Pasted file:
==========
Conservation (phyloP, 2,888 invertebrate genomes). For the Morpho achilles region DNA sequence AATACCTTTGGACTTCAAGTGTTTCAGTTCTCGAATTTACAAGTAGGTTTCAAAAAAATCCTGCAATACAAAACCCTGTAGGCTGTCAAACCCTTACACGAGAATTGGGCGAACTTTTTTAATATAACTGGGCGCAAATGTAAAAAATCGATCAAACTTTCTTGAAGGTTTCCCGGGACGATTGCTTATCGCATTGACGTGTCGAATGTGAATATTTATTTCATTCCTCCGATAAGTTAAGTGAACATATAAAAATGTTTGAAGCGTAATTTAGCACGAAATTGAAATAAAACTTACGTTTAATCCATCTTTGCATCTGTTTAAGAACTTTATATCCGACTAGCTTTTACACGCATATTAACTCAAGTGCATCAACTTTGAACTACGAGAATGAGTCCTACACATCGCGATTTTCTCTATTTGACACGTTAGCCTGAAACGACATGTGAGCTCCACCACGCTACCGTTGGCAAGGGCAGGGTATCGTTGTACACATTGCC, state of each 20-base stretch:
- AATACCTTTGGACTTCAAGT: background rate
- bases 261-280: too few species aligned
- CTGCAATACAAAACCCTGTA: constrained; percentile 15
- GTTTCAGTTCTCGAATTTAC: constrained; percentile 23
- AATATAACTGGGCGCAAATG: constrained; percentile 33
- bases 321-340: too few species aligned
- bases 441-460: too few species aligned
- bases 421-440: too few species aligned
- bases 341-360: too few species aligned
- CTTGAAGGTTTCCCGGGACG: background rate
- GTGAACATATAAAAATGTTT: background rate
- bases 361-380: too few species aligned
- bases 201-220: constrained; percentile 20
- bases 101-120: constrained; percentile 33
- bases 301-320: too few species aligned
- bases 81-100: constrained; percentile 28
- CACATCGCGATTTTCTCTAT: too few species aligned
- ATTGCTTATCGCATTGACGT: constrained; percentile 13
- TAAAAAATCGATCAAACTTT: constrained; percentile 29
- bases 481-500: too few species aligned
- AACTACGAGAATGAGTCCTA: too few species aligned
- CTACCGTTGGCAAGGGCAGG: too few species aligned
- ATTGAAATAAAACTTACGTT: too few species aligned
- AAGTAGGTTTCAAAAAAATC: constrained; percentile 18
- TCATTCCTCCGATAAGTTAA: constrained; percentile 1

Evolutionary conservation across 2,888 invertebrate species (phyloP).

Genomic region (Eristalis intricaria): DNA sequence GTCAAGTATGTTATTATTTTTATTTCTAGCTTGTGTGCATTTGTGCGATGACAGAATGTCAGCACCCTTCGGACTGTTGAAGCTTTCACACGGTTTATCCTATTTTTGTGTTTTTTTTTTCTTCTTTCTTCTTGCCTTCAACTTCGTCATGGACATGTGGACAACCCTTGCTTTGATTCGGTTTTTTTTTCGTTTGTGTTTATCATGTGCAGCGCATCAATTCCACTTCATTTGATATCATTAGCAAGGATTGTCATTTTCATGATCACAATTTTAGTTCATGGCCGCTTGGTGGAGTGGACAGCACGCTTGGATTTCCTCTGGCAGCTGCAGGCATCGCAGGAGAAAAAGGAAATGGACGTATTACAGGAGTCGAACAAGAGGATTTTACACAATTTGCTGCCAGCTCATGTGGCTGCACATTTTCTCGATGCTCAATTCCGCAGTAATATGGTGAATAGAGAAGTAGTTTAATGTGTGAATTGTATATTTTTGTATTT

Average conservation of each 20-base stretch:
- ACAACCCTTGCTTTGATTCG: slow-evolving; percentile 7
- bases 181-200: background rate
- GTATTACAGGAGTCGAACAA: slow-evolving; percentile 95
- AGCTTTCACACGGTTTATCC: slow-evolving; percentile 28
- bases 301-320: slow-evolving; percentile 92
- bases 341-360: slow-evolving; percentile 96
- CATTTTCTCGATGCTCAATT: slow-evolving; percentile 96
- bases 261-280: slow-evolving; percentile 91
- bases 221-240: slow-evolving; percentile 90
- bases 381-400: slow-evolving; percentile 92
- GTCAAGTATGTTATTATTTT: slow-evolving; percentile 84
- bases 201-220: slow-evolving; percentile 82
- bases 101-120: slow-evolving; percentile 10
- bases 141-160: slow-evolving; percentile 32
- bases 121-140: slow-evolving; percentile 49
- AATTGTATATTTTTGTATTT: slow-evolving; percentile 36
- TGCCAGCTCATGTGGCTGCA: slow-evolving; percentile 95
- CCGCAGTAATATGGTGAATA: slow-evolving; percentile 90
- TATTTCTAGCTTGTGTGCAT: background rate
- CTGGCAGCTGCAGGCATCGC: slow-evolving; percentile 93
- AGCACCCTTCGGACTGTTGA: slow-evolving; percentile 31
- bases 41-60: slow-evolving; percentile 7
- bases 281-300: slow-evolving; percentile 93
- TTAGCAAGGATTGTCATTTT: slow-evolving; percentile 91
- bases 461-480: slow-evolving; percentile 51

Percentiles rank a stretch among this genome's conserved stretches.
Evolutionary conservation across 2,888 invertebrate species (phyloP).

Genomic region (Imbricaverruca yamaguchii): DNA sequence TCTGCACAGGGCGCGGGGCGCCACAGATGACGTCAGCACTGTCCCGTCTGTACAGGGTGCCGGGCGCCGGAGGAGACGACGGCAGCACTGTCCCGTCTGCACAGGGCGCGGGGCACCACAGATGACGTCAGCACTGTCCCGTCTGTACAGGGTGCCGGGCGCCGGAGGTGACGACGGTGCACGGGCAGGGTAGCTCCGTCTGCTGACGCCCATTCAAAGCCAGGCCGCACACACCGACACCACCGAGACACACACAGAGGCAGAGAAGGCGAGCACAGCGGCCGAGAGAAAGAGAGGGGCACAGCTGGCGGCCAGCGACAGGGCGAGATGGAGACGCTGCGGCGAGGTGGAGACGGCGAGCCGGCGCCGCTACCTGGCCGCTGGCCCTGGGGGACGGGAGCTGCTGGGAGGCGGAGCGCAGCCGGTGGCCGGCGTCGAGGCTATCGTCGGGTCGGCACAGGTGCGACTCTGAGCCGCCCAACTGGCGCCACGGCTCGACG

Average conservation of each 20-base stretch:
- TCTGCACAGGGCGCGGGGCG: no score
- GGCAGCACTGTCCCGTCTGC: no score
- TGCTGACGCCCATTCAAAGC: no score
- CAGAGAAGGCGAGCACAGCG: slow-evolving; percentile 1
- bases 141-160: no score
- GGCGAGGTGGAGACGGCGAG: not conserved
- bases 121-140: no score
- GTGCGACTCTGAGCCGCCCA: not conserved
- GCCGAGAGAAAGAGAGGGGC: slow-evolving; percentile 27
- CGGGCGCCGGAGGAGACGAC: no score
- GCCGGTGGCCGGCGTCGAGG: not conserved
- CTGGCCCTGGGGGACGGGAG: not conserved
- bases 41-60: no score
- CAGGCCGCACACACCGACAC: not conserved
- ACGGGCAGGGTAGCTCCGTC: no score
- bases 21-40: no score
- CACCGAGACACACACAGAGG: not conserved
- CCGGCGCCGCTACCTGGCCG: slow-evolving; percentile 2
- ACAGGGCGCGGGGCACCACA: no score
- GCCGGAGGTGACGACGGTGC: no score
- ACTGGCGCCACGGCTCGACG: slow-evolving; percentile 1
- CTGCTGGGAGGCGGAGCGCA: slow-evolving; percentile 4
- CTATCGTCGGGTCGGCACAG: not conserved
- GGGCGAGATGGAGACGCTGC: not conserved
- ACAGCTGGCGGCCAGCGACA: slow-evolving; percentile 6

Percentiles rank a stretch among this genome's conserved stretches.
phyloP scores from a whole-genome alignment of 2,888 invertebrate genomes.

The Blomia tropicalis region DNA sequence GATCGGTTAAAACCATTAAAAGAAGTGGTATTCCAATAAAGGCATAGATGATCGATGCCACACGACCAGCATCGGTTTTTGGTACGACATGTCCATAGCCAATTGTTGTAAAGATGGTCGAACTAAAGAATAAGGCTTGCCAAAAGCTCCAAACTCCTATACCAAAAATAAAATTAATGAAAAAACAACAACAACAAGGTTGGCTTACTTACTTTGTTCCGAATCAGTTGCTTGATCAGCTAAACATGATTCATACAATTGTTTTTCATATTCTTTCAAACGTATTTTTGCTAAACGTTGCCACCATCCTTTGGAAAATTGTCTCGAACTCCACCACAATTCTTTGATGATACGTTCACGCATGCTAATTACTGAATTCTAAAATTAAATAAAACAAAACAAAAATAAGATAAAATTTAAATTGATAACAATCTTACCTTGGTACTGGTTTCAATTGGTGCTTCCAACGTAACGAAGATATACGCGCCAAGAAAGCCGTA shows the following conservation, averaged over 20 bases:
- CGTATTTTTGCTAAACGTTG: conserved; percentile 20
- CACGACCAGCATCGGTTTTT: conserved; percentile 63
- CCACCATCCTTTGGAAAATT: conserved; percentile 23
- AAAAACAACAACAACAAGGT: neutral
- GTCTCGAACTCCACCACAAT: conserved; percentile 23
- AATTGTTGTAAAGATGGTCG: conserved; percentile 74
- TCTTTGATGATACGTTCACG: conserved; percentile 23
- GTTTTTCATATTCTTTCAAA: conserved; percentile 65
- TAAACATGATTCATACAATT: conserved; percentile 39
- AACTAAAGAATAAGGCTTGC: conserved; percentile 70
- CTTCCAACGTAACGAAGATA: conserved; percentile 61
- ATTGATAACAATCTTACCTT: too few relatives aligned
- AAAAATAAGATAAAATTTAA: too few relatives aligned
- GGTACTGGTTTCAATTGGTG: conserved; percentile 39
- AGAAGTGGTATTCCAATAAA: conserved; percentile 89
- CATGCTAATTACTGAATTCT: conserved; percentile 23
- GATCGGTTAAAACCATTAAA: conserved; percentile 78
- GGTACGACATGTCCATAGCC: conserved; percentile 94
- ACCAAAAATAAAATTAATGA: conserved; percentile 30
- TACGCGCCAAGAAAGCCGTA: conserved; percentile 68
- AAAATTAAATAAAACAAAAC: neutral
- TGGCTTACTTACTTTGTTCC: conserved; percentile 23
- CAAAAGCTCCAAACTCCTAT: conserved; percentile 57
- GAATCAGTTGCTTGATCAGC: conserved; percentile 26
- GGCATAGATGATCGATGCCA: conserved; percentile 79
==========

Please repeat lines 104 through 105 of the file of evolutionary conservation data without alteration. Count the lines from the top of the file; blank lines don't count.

- GGTACGACATGTCCATAGCC: conserved; percentile 94
- ACCAAAAATAAAATTAATGA: conserved; percentile 30